What It's Like to Be Mistaken for a Cop Killer

Fusion offers an extensive look at Mark Hughes of Dallas
By Evann Gastaldo,  Newser Staff
Posted Jul 16, 2017 6:05 AM CDT
Updated Jul 16, 2017 8:13 AM CDT

(Newser) – A year ago, Mark Hughes' life was permanently changed when he attended a Black Lives Matter march in Dallas. He was legally carrying his AR-15 semi-automatic rifle, which he decided to do to protest the fatal police shooting of Philando Castile, who was also legally carrying a firearm when he was killed because of it. "Does the Second Amendment not apply to us, to bear arms?" Hughes muses. When someone started shooting police at the Dallas march, Hughes turned over his rifle to a police officer in order to safeguard himself against getting shot before the suspect had been caught. Instead, a picture of Hughes carrying his rifle down the street was quickly tweeted out by the Dallas Police Department, which labeled Hughes as a suspect. From there, it was picked up by the local news and CNN. Fusion talks to Hughes for an extensive look at that fateful day and what followed.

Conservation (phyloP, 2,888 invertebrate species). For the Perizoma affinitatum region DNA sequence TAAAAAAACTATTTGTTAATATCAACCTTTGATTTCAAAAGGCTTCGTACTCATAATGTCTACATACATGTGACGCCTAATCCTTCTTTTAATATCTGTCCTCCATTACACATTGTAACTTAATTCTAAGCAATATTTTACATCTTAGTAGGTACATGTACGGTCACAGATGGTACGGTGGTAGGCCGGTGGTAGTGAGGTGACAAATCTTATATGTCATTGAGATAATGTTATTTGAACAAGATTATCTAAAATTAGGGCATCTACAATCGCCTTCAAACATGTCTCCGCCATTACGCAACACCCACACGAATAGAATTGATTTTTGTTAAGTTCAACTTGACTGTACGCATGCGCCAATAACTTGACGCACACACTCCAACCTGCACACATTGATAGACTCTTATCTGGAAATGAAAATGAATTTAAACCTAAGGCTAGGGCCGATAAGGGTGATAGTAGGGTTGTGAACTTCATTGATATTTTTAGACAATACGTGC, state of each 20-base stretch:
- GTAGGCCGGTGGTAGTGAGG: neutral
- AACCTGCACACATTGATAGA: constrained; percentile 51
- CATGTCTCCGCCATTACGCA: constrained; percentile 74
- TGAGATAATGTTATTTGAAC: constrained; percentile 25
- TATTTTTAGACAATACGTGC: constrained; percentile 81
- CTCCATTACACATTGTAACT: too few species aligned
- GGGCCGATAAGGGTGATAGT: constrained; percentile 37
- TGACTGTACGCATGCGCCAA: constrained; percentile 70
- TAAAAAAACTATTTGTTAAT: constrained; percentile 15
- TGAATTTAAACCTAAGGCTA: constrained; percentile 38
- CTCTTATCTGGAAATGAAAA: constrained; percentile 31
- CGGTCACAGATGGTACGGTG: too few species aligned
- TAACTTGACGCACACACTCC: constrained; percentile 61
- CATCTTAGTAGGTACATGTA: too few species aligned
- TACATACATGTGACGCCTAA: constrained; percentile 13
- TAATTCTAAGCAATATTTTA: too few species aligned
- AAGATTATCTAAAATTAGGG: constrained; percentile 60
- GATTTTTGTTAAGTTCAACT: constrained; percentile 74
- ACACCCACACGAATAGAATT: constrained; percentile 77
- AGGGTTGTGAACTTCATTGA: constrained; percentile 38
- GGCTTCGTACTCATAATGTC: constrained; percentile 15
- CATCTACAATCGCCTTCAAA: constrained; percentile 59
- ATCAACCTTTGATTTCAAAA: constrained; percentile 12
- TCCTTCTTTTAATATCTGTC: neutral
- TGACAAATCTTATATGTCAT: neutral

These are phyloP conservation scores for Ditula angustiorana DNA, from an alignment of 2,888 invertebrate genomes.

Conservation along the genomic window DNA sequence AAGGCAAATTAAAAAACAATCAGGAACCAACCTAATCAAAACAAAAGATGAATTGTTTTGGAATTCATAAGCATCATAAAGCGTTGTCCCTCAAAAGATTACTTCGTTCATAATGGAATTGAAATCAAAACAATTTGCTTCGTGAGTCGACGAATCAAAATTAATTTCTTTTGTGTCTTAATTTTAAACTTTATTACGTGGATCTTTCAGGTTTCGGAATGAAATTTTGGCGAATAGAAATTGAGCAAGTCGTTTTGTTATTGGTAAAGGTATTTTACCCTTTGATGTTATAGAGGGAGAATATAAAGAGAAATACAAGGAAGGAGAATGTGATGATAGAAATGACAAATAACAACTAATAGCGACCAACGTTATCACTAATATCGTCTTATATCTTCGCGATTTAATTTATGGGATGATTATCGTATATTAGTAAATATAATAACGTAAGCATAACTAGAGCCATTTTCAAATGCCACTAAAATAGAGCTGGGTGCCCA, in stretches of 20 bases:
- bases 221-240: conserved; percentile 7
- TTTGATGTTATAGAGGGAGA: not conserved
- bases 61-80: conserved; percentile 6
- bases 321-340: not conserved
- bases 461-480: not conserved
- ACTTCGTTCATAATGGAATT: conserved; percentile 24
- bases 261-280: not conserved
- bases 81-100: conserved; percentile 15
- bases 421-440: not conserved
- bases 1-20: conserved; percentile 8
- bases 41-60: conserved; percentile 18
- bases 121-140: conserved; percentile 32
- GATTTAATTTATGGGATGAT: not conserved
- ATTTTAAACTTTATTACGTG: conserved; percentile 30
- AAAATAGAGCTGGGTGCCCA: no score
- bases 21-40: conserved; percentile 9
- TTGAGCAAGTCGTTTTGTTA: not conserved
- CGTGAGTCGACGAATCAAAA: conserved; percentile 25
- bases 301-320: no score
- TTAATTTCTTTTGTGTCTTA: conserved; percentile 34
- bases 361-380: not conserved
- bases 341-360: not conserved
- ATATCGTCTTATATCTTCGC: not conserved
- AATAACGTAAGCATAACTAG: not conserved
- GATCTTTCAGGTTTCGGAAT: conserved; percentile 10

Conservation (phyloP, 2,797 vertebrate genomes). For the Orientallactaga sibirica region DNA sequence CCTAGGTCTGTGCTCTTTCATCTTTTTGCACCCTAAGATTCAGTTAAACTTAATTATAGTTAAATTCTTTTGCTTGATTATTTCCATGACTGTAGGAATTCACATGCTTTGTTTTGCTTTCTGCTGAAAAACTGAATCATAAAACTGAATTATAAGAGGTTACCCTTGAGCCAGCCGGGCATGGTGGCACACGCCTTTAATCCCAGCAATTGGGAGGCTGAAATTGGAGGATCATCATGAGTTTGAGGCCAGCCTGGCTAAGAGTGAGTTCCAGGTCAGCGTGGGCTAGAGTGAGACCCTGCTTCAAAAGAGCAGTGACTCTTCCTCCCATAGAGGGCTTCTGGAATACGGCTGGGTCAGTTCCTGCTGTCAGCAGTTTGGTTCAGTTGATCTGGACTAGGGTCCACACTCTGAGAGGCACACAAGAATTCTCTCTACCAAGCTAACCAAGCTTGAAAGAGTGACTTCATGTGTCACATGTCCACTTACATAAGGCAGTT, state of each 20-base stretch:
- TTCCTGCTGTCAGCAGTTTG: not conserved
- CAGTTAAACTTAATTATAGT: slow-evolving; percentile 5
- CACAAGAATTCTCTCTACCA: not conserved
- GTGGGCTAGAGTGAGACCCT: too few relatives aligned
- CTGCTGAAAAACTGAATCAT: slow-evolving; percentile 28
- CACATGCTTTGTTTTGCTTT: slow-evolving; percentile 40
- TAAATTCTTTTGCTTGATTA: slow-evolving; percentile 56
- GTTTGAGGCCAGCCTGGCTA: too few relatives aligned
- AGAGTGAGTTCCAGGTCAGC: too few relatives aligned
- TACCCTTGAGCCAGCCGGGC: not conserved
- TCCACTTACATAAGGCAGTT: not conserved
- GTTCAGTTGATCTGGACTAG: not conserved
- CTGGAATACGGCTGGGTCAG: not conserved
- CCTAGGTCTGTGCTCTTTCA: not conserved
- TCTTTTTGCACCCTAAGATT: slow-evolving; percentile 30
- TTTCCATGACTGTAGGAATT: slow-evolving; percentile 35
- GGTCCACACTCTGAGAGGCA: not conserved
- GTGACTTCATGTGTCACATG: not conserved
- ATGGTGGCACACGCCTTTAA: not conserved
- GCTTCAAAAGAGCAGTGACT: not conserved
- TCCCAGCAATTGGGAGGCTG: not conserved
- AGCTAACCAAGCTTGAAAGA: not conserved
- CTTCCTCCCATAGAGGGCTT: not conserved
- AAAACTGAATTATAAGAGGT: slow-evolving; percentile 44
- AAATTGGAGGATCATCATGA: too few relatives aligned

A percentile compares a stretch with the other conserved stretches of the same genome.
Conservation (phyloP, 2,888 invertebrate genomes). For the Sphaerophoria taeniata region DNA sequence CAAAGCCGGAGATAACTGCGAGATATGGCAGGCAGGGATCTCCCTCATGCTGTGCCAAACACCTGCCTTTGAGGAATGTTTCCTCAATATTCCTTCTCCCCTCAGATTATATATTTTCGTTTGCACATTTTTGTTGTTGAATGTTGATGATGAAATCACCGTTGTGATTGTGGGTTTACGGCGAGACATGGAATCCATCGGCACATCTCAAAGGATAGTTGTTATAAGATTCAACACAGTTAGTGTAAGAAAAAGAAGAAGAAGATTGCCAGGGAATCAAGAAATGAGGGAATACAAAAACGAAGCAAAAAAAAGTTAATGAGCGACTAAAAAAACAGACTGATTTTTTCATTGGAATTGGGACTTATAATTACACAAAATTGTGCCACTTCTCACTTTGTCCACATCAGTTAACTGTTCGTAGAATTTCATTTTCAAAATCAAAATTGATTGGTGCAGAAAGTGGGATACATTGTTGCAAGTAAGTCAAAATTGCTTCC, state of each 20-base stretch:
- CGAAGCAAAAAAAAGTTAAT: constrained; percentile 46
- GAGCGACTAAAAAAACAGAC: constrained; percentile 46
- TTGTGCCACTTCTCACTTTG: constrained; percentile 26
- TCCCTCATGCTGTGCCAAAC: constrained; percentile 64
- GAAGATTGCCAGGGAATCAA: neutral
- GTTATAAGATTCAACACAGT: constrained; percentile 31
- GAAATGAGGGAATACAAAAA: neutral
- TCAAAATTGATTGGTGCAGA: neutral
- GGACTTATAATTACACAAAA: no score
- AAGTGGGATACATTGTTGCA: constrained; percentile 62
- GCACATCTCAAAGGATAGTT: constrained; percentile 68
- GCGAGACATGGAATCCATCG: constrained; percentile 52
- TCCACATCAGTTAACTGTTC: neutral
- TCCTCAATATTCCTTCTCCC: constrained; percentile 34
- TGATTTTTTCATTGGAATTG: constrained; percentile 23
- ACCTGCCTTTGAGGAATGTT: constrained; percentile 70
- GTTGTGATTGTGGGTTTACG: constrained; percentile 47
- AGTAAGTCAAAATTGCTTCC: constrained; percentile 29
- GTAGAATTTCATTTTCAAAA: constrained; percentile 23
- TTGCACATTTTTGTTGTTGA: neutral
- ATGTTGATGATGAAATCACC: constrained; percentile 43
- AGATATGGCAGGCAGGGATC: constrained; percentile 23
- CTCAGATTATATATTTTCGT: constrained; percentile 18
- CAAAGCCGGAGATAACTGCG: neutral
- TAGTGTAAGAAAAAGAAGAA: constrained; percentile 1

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Hughes was handcuffed and interrogated for more than an hour; the tweet identifying him as a suspect was left up for most of the following day. Even after the real shooter was caught, people continued to view Hughes as a suspect, leading him to sell two of his businesses, hide out with his family for a while, and even consider selling their home. Yet the Dallas PD has yet to apologize to Hughes or even issue a statement clearing him of suspicion. Hughes ultimately became a leader in the Black Lives Matter movement, and he's often called by people in the Dallas area when they encounter trouble with police. When he went to rally recently for one of those incidents, he again brought his gun, and he was again treated like a criminal (nearly half a dozen police officers ended up with their guns pointed at him; he was cuffed again and police checked to make sure the guns weren't stolen). But he's willing to open carry again, so he can help others with his activism. Click for the full piece. (Read more Longform stories.)

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